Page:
A small group of local teens braved the heat and rain on Friday night as they attempted to sleep outside in a “box city” to bring awareness to the homeless issue in Delaware County.
“While their numbers may have been small, they had a big message—the homeless need our help,” said Dolores Littleton, pastor of the Trinity Lutheran Church in Havertown, whose church sponsored the youth group activity.
This is the second year that the youth group has done this to raise money for homeless programs.
Littleton said this exercise is meant to raise money for the Life Center, which is part of the Community Action Agency of Delaware County (CAADC), located in Upper Darby.
“Homeless shelters in Delaware County have lost a significant amount of federal funding and are in danger of closing down. The money we raise will go to help keep the homeless shelters, specifically the Life Center, open,” she said.
“Our church is very involved in helping the homeless and the kids are very involved as well. They have fun participating in the box city event and it is a learning experience for them as well. We raised just over $1,000 dollars last year and hope to raise more this year,” Littleton continued.
Ann Shiffer, a board member with the Save Our Shelter committee, which is affiliated with the CAADC, helped to organize the event.
“We are raising money to help keep the homeless centers in Delaware County open after a 25 percent cut in federal funding. One of the four shelters in Delaware County already closed last year and the other three in danger of closing. The money raised at this event will go towards a new roof for the Life Center.”
Shiffer said that each of the “box city” residents had to pay $6 for their box. They were able to decorate their box and tape it together to make it their home for the night.
The “box city” kids ranged in age from 12 to19 and are from different church youth groups in Delaware County.
Rachel Hennis, a seventh grader at Drexel Hill Middle School, was the youngest “box city” resident.
“This is my first time doing this and I thought it would be a good experience and to raise money to help the homeless. You learn how it would actually be to homeless," she said.
The youth had just finished making their homes and were eating a soup kitchen-type meal outside when Mother Nature brought in thunder, lightning and torrential rains, forcing the adult chaperones to bring the kids inside to safety.
Once inside, the kids discussed how it would be if they were really homeless and out in the rain.
Due to the lightning, the youth were not able to sleep in their boxes but slept in cars in the parking lot. Of the experience, Hennis said, “It was fun but I wouldn’t want to have to do it all the time.”
The group also made bagged lunches to be delivered to the Life Center the next day on Sunday. The group also listened to speakers from the Life Center, including a caseworker, a former and current resident, to speak about being homeless.
Nineteen-year-old Kristin Gdovin participated in the event last year and said she sees homelessness first hand living in Philadelphia.
“I see a lot of homelessness around campus and it makes it hit home. I want to help the Life Center stay open. They do a lot to help the homeless. When I stayed out last year, I did not sleep all night. I was shivering and smelled like a cardboard box. I didn’t realize how hard it would be to stay clean,” the dance major at Temple University said.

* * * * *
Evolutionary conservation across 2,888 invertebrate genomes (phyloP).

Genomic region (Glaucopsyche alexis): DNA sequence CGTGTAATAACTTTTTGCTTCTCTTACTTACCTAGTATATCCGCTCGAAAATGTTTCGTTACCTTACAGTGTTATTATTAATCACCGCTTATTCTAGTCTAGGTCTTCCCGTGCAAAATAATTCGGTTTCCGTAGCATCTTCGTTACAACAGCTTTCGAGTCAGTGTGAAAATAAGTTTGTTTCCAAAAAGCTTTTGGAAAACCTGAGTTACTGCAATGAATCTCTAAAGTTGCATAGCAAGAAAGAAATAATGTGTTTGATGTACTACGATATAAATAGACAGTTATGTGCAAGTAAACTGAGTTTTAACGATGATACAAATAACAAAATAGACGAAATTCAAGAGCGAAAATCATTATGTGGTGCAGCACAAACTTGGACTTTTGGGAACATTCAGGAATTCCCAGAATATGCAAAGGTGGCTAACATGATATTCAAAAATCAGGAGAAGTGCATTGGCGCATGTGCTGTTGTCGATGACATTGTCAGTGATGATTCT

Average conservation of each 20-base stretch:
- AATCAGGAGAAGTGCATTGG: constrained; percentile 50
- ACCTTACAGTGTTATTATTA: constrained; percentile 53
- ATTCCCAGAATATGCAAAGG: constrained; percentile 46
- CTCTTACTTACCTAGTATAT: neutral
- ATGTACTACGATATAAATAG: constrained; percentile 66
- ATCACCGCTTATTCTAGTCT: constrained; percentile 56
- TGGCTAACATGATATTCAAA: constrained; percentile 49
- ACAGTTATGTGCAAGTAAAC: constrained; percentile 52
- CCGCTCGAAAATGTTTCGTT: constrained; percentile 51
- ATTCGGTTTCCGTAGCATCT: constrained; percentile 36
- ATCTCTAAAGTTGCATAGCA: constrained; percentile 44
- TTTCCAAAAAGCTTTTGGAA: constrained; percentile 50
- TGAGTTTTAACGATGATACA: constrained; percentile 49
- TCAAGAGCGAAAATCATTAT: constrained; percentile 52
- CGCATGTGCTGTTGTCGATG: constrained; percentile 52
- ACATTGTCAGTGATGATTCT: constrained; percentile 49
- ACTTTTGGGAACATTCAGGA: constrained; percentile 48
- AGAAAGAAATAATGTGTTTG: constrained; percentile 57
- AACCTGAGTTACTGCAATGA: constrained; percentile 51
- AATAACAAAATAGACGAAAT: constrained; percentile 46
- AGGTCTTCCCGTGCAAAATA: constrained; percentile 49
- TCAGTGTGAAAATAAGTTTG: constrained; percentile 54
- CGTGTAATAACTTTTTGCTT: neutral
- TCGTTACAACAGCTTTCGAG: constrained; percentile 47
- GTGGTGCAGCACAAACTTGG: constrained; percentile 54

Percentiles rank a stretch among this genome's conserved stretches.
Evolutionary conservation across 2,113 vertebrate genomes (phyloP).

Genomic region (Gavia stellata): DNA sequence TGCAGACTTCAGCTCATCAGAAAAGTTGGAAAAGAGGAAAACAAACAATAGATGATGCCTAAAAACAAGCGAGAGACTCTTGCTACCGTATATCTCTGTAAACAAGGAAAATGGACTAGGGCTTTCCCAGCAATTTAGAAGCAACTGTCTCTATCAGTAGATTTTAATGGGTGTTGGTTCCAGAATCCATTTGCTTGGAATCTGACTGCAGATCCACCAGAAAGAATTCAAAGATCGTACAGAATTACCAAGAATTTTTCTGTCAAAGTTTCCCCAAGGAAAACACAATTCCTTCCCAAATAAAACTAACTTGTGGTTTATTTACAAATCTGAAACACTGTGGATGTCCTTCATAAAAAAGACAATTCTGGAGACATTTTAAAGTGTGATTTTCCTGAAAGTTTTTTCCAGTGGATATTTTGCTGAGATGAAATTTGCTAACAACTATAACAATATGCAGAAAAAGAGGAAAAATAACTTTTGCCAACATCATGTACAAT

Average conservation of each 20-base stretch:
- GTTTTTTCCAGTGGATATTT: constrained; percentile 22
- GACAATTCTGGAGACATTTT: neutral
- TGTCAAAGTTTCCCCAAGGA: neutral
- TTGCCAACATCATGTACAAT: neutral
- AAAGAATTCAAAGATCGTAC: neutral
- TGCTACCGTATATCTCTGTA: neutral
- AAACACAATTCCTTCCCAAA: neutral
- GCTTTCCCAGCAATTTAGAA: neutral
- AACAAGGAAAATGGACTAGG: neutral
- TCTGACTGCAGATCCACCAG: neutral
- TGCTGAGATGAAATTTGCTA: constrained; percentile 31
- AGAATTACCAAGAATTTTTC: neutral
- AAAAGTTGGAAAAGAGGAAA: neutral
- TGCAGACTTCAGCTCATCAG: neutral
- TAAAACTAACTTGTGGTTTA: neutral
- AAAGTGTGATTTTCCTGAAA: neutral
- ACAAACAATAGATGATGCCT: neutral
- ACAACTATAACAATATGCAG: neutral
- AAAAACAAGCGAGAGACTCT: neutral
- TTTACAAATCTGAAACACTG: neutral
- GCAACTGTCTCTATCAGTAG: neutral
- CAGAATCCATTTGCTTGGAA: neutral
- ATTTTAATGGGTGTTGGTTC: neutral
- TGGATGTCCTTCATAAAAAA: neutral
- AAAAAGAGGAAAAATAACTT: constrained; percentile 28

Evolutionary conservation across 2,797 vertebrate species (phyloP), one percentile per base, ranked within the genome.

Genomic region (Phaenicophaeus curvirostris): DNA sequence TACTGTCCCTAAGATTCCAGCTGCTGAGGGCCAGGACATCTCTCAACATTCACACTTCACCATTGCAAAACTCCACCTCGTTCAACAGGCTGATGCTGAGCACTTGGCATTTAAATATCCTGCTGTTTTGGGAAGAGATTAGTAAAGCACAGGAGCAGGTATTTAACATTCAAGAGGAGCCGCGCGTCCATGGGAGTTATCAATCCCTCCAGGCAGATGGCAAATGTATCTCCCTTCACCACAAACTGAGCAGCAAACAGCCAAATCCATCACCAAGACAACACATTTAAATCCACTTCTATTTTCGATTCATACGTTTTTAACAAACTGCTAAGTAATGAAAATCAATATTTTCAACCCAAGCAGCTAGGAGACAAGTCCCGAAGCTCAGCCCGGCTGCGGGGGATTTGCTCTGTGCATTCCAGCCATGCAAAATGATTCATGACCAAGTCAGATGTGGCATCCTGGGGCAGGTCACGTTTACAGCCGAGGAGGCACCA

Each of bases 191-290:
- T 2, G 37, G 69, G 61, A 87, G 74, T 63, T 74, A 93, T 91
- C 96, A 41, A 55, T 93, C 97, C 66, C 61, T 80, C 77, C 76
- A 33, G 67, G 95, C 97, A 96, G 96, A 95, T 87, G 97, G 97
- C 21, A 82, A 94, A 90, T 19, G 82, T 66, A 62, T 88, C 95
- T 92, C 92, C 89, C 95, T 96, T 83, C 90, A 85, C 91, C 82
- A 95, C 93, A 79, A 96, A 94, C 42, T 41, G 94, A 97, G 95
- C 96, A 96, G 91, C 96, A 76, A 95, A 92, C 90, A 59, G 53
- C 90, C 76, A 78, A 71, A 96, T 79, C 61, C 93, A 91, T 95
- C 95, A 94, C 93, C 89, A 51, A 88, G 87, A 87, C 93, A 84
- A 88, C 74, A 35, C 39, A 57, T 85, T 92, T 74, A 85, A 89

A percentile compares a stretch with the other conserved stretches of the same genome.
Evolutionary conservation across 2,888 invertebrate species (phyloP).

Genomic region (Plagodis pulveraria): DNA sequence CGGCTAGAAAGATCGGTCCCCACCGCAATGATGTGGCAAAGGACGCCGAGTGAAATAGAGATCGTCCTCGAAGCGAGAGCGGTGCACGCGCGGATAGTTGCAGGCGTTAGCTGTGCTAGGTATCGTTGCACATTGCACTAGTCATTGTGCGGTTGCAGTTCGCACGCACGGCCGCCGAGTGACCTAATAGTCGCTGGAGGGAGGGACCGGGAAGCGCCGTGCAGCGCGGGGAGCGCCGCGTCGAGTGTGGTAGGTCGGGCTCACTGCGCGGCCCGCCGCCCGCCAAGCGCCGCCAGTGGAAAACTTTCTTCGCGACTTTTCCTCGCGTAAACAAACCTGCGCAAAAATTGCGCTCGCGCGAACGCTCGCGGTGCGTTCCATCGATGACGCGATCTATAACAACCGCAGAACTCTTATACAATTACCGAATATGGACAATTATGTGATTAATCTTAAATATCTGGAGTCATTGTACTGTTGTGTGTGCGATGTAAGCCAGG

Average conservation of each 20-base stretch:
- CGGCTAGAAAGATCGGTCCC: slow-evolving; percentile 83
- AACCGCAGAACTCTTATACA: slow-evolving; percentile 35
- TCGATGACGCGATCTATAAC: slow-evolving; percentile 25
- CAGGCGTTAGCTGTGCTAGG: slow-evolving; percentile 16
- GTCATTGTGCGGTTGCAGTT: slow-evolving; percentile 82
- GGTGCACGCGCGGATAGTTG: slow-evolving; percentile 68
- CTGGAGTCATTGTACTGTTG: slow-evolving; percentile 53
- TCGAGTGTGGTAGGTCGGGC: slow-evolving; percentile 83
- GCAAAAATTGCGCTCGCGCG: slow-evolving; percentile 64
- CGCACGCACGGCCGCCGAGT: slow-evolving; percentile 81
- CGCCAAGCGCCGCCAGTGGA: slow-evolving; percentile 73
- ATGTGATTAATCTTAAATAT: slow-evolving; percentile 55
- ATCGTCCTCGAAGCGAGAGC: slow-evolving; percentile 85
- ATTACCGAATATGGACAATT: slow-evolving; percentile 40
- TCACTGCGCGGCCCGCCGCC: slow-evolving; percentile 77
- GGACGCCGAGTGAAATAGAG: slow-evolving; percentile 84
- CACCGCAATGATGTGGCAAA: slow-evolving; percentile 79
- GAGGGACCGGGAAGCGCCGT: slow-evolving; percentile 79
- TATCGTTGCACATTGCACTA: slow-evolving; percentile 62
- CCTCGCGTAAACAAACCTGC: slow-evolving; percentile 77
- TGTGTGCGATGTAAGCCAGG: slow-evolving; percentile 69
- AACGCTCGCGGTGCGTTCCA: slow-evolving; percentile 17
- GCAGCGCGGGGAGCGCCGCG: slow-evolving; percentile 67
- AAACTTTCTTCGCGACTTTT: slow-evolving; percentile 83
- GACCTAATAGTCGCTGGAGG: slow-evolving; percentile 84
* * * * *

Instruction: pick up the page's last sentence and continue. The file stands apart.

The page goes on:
Gdovin also slept in a car for this year’s event and said, “it was rough, sleeping in a car is a lot harder than it sounds. I only managed to get about two hours of sleep.”
Art Tung, case manager at Life Center of Eastern Delaware County in Upper Darby, said the shelter houses 50 adults and helps people to rebuild their lives after homelessness.
“We deal with clients with a variety of issues including addiction, physical, mental, emotional and financial circumstances that led them to homelessness. We work to rebuild their self esteem and help them get back to being a productive member of society,” Tung explained.
Tom Arndt, a Marine veteran and former chaplain of a rescue mission in Florida, has been a resident of Life Center for nine months and was homeless for about two months before being able to get into the Life Center.
“I became homeless due to health issues. The Life Center has been a great help to me. They are helping me get back on my feet. I was homeless once before and never thought I would end up homeless again,” Arndt expressed.
Derick Hinton, a former resident of the Life Center, also spoke to the kids. Hinton was raised in North Philadelphia and was homeless for about four years.
“I became homeless after getting involved with drugs. My church helped me get into the Life Center. The Life Center helped me a whole lot. I try and give back now and to help others who are homeless. To let them know that things can get better if you try one day at a time,” he said.
Hinton continued, “When I came up to this church and saw those cardboard boxes, you don’t never forget that. I lived in at City Hall, in Love Park and other areas. It was rough. You had to fight a lot to keep your spot to sleep. I will never forget what it was like to be out in the cold and snow. It’s a great feeling now to be able to put a key in my front door.”
The box city event raised $1,000 and is still accepting donations. If anyone would like to know more about the shelter or to donate, visit their website at www.caadc.org
To find out more about Trinity Lutheran Church and their efforts to help the homeless, visit their website.